In later years, I several times proposed that former Presidents should receive pensions but always with the stipulation it would not begin with me. I also urged that former Presidents, except myself, be made ex- officio members of the Senate without a vote. That would bring their experience into use. It would provide staff and a living.
I was more fortunate than most former Presidents. My professional life had been during the period when the income tax was only 1%. However, my savings in this period were greatly depleted by expenditures beyond my income during nearly 40 years of service in and out of government. There were losses from conversion of all investments into "Trustee" securities when I took office as secretary of commerce, together with a foolish resolution to spend no public salaries on myself or family. Yet we had enough left to live on in modest circumstance.
Our financial life did present some embarrassments. The very considerable contributions to charity and public organizations which we had been able to make from official salaries could not be continued. These charitable agencies seemed to think that such sums as had been previously made should be repeated. Further, a popular belief had been established by the opposition that I was very rich. As a matter of fact, my net assets at their top were never one-half the inherited fortune of Mr. Roosevelt.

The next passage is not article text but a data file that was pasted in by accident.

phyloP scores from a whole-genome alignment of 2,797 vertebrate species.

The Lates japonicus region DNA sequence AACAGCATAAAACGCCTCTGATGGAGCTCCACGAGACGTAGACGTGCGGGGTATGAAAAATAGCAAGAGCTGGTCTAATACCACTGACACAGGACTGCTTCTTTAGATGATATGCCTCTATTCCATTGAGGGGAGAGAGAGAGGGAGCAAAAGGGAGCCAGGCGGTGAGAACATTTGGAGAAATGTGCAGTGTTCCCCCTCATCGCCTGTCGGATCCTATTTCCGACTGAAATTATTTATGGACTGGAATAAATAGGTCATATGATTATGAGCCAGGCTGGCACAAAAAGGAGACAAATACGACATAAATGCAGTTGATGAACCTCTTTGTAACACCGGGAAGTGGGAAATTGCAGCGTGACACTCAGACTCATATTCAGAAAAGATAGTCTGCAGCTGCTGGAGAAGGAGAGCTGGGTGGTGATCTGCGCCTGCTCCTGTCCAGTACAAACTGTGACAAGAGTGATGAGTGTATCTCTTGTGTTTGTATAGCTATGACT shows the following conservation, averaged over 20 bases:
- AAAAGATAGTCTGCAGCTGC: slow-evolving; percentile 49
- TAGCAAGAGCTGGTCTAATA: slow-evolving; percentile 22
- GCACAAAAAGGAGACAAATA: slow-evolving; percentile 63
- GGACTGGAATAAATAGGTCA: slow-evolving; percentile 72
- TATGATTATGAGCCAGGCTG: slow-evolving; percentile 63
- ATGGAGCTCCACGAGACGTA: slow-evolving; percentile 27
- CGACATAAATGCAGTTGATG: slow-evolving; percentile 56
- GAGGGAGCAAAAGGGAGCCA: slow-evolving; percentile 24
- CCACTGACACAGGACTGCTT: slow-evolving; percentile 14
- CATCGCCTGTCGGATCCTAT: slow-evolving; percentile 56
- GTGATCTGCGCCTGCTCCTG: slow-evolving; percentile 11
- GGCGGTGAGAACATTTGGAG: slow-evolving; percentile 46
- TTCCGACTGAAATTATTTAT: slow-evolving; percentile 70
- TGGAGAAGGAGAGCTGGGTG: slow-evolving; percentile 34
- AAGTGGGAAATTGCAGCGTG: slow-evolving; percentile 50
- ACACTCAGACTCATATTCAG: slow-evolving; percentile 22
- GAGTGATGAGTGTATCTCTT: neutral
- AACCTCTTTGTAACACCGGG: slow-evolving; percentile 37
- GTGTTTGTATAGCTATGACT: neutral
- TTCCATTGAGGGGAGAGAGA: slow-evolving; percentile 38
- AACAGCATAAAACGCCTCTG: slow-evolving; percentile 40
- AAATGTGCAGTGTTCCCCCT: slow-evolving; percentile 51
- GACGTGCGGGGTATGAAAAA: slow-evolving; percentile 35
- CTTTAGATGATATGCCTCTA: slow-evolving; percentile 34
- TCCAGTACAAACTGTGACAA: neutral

An incident of private means arose as soon as I was able to review our remaining assets. In 1893 while earning college expenses I worked on certain government surveys in California concerning silting up the rivers by debris from the mines. In that work I had been sent into the great tule swamps in the delta at the junction of the Sacramento and San Joaquin Rivers. It appeared to me that some day these marshes would be reclaimed and would form the richest agricultural land outside of the Nile Valley. I returned to California from an engineering journey to Australia in 1899 with my first $10,000 and a firm intention of buying 1,000 acres of these swamps, then selling at $10 per acre. I engaged a former classmate, then in the real estate business, to buy the land and gave him the $10,000. Two years later, returning from an engineering journey to China, I found my real estate classmate had concluded that my judgment was bad; and with my $10,000 he had opened a bank in Nevada which had already failed. A lawyer classmate finally recovered from the wreck of his affairs a reversionary deed to an eighty-acre farm in Northern Missouri subject to the life interest of his mother. I gave the matter no further thought, except when I recalled that these unreclaimed swamp lands had advanced to $100 an acre, and I had lost a modest fortune.